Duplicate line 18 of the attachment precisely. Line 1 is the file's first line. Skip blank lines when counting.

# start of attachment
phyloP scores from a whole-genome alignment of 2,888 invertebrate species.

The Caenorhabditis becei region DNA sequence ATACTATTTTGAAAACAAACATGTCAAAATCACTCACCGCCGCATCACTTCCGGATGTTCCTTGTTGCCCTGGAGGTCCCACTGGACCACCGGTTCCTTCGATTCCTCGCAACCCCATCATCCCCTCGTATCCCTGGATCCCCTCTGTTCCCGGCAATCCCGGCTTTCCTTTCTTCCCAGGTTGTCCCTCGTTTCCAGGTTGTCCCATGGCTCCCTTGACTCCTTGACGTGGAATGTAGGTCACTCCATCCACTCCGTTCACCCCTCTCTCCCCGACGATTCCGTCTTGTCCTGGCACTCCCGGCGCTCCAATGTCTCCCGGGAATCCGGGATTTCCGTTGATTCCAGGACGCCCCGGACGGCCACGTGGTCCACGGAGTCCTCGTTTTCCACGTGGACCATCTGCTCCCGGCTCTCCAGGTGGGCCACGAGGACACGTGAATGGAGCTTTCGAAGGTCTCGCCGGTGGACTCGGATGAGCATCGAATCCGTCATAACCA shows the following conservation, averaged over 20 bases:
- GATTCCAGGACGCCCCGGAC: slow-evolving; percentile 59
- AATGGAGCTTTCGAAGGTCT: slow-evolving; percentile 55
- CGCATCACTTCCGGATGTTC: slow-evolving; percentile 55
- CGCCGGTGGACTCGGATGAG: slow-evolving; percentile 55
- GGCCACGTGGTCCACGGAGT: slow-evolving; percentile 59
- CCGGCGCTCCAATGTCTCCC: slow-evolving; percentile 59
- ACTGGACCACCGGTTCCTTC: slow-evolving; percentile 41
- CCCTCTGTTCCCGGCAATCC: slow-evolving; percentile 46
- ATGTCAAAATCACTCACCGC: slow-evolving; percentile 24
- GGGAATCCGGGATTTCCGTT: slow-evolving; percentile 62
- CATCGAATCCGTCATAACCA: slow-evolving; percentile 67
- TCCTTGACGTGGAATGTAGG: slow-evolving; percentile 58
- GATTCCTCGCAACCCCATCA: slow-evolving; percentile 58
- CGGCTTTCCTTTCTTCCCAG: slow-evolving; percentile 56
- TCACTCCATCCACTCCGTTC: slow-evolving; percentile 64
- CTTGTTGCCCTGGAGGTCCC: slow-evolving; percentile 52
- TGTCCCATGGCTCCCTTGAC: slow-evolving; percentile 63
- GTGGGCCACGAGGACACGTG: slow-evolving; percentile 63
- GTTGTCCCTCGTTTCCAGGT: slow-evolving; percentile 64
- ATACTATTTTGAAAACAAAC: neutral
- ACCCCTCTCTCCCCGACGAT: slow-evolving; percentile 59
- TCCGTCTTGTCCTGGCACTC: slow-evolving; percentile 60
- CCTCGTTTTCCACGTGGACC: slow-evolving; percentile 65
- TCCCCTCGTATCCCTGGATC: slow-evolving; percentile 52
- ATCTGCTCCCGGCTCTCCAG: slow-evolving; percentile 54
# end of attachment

- CTTGTTGCCCTGGAGGTCCC: slow-evolving; percentile 52